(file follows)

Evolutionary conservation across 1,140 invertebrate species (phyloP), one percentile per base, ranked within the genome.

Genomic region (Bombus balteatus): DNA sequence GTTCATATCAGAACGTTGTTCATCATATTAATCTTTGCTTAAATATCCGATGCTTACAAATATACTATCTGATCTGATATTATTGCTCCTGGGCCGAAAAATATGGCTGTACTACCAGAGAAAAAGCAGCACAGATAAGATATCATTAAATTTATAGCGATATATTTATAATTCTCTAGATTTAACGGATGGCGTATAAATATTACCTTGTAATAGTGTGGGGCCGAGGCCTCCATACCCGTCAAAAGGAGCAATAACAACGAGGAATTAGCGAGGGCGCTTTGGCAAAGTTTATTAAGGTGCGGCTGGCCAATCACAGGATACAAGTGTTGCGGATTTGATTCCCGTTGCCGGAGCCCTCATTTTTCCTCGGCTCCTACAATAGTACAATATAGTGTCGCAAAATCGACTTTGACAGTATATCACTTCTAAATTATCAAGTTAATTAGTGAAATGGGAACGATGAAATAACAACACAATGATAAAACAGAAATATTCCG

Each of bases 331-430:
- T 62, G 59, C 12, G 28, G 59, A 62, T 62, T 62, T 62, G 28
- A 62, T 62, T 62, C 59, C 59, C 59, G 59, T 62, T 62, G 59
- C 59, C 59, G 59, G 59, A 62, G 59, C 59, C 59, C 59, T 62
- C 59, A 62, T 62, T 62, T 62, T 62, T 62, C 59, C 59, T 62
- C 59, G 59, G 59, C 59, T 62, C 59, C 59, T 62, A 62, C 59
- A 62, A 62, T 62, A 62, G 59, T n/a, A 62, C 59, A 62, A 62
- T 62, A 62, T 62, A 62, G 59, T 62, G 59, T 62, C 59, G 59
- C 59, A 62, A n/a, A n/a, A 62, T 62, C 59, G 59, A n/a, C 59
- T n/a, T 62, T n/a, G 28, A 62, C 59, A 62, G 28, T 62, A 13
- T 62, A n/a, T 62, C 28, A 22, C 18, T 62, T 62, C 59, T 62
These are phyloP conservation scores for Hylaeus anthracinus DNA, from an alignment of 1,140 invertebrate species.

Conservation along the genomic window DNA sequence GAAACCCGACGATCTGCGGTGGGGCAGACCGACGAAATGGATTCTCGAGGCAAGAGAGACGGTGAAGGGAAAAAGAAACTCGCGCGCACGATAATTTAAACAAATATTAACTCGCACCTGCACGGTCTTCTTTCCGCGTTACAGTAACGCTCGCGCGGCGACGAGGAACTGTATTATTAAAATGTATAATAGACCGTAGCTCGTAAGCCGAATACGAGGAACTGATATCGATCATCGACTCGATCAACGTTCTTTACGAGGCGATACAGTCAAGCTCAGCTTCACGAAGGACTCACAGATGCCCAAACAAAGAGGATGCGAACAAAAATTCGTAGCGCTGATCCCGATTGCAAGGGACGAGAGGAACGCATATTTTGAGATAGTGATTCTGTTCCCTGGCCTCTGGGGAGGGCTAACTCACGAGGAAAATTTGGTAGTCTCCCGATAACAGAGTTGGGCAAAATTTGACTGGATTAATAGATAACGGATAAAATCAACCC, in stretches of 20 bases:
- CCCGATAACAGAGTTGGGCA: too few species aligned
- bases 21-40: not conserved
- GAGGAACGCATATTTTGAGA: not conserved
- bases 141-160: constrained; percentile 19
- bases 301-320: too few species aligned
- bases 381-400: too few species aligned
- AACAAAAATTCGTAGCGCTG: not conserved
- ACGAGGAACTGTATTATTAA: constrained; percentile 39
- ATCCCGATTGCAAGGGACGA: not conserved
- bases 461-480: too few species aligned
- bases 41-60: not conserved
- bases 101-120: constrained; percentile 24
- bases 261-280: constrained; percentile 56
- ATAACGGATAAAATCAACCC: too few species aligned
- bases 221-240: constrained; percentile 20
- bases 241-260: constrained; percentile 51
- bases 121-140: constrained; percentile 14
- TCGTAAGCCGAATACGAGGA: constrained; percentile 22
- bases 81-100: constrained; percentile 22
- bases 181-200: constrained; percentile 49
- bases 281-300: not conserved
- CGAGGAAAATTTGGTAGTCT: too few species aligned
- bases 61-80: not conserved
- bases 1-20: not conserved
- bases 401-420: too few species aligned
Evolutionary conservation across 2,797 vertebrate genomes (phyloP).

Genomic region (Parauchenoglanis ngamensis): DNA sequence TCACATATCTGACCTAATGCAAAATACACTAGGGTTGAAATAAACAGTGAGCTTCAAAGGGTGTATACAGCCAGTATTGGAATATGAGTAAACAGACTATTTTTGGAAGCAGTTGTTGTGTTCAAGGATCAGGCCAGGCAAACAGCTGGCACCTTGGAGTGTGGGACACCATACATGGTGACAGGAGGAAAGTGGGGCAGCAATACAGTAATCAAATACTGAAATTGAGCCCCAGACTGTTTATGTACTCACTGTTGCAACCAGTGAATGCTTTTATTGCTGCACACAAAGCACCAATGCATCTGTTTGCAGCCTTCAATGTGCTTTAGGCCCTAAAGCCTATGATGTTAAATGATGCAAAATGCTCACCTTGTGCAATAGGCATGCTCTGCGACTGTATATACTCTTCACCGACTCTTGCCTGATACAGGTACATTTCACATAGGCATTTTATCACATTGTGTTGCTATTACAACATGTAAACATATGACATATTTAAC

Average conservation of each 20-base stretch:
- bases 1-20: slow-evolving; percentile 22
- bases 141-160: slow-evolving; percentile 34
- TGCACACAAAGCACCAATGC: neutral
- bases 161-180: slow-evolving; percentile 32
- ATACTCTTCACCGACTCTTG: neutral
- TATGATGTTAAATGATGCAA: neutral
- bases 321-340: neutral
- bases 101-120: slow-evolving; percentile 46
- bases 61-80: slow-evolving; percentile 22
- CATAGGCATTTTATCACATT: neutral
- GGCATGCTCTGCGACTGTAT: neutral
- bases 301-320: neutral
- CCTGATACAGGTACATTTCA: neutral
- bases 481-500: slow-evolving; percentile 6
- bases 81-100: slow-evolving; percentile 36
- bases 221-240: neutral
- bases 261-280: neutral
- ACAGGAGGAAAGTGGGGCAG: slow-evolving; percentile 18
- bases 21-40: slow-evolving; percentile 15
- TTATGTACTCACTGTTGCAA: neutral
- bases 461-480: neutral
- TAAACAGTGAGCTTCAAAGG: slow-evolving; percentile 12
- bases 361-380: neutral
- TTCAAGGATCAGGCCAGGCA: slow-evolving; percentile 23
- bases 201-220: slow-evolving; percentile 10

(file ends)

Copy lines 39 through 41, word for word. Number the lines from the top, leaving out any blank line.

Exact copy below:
- bases 1-20: not conserved
- bases 401-420: too few species aligned
Evolutionary conservation across 2,797 vertebrate genomes (phyloP).